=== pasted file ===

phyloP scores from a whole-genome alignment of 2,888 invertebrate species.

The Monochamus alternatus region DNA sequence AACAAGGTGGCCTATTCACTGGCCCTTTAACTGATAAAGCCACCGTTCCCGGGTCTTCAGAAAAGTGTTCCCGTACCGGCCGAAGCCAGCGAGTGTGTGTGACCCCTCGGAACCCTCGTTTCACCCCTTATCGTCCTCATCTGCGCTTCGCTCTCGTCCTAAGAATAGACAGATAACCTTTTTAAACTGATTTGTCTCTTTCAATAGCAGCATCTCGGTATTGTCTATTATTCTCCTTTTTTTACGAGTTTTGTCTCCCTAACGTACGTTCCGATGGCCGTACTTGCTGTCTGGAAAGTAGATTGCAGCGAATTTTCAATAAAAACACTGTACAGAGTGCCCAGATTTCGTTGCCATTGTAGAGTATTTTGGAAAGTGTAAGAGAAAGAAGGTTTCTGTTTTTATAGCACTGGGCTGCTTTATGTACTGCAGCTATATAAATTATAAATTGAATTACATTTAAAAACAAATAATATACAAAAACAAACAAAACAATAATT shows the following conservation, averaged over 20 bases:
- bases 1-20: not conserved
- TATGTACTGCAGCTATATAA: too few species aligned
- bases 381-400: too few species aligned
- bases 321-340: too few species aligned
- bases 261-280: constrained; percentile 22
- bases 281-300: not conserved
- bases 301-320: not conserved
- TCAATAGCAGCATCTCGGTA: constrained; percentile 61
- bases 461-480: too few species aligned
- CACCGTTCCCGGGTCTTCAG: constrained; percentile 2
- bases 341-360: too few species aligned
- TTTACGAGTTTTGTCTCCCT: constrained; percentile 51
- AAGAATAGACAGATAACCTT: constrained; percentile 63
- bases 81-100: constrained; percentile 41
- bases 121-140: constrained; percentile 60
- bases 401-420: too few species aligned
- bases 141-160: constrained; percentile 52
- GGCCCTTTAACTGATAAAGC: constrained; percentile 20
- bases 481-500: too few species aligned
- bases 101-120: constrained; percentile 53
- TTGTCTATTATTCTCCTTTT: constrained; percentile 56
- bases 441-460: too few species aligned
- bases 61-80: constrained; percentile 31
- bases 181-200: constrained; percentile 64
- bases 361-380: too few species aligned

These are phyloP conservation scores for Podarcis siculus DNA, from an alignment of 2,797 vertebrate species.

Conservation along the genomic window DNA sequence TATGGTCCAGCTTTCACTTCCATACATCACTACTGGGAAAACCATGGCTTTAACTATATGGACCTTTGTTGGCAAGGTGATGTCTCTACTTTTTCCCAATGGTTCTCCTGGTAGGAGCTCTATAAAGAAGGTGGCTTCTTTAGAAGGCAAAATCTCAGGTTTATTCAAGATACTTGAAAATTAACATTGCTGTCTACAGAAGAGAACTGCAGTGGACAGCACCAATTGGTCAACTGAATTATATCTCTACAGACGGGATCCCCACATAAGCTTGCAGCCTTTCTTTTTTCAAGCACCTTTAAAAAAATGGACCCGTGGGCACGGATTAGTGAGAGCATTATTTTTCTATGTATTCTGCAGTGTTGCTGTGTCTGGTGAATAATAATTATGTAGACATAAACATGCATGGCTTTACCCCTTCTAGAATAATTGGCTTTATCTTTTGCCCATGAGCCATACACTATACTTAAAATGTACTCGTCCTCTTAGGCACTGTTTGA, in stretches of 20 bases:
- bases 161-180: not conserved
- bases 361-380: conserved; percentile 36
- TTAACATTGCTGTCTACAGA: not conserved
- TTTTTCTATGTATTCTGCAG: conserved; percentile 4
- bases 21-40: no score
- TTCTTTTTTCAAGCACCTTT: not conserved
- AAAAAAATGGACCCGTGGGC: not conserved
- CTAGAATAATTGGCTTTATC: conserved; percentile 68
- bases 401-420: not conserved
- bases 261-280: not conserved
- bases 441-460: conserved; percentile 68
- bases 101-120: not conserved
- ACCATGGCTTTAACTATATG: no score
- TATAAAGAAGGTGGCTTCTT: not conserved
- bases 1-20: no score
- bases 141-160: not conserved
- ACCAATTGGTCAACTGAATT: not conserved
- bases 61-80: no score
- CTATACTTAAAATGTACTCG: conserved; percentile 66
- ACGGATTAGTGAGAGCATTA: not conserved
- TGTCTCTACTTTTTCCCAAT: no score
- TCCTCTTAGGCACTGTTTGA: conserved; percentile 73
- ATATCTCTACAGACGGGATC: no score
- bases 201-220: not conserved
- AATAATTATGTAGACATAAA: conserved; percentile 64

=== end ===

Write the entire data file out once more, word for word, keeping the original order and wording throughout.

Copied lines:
phyloP scores from a whole-genome alignment of 2,888 invertebrate species.

The Monochamus alternatus region DNA sequence AACAAGGTGGCCTATTCACTGGCCCTTTAACTGATAAAGCCACCGTTCCCGGGTCTTCAGAAAAGTGTTCCCGTACCGGCCGAAGCCAGCGAGTGTGTGTGACCCCTCGGAACCCTCGTTTCACCCCTTATCGTCCTCATCTGCGCTTCGCTCTCGTCCTAAGAATAGACAGATAACCTTTTTAAACTGATTTGTCTCTTTCAATAGCAGCATCTCGGTATTGTCTATTATTCTCCTTTTTTTACGAGTTTTGTCTCCCTAACGTACGTTCCGATGGCCGTACTTGCTGTCTGGAAAGTAGATTGCAGCGAATTTTCAATAAAAACACTGTACAGAGTGCCCAGATTTCGTTGCCATTGTAGAGTATTTTGGAAAGTGTAAGAGAAAGAAGGTTTCTGTTTTTATAGCACTGGGCTGCTTTATGTACTGCAGCTATATAAATTATAAATTGAATTACATTTAAAAACAAATAATATACAAAAACAAACAAAACAATAATT shows the following conservation, averaged over 20 bases:
- bases 1-20: not conserved
- TATGTACTGCAGCTATATAA: too few species aligned
- bases 381-400: too few species aligned
- bases 321-340: too few species aligned
- bases 261-280: constrained; percentile 22
- bases 281-300: not conserved
- bases 301-320: not conserved
- TCAATAGCAGCATCTCGGTA: constrained; percentile 61
- bases 461-480: too few species aligned
- CACCGTTCCCGGGTCTTCAG: constrained; percentile 2
- bases 341-360: too few species aligned
- TTTACGAGTTTTGTCTCCCT: constrained; percentile 51
- AAGAATAGACAGATAACCTT: constrained; percentile 63
- bases 81-100: constrained; percentile 41
- bases 121-140: constrained; percentile 60
- bases 401-420: too few species aligned
- bases 141-160: constrained; percentile 52
- GGCCCTTTAACTGATAAAGC: constrained; percentile 20
- bases 481-500: too few species aligned
- bases 101-120: constrained; percentile 53
- TTGTCTATTATTCTCCTTTT: constrained; percentile 56
- bases 441-460: too few species aligned
- bases 61-80: constrained; percentile 31
- bases 181-200: constrained; percentile 64
- bases 361-380: too few species aligned

These are phyloP conservation scores for Podarcis siculus DNA, from an alignment of 2,797 vertebrate species.

Conservation along the genomic window DNA sequence TATGGTCCAGCTTTCACTTCCATACATCACTACTGGGAAAACCATGGCTTTAACTATATGGACCTTTGTTGGCAAGGTGATGTCTCTACTTTTTCCCAATGGTTCTCCTGGTAGGAGCTCTATAAAGAAGGTGGCTTCTTTAGAAGGCAAAATCTCAGGTTTATTCAAGATACTTGAAAATTAACATTGCTGTCTACAGAAGAGAACTGCAGTGGACAGCACCAATTGGTCAACTGAATTATATCTCTACAGACGGGATCCCCACATAAGCTTGCAGCCTTTCTTTTTTCAAGCACCTTTAAAAAAATGGACCCGTGGGCACGGATTAGTGAGAGCATTATTTTTCTATGTATTCTGCAGTGTTGCTGTGTCTGGTGAATAATAATTATGTAGACATAAACATGCATGGCTTTACCCCTTCTAGAATAATTGGCTTTATCTTTTGCCCATGAGCCATACACTATACTTAAAATGTACTCGTCCTCTTAGGCACTGTTTGA, in stretches of 20 bases:
- bases 161-180: not conserved
- bases 361-380: conserved; percentile 36
- TTAACATTGCTGTCTACAGA: not conserved
- TTTTTCTATGTATTCTGCAG: conserved; percentile 4
- bases 21-40: no score
- TTCTTTTTTCAAGCACCTTT: not conserved
- AAAAAAATGGACCCGTGGGC: not conserved
- CTAGAATAATTGGCTTTATC: conserved; percentile 68
- bases 401-420: not conserved
- bases 261-280: not conserved
- bases 441-460: conserved; percentile 68
- bases 101-120: not conserved
- ACCATGGCTTTAACTATATG: no score
- TATAAAGAAGGTGGCTTCTT: not conserved
- bases 1-20: no score
- bases 141-160: not conserved
- ACCAATTGGTCAACTGAATT: not conserved
- bases 61-80: no score
- CTATACTTAAAATGTACTCG: conserved; percentile 66
- ACGGATTAGTGAGAGCATTA: not conserved
- TGTCTCTACTTTTTCCCAAT: no score
- TCCTCTTAGGCACTGTTTGA: conserved; percentile 73
- ATATCTCTACAGACGGGATC: no score
- bases 201-220: not conserved
- AATAATTATGTAGACATAAA: conserved; percentile 64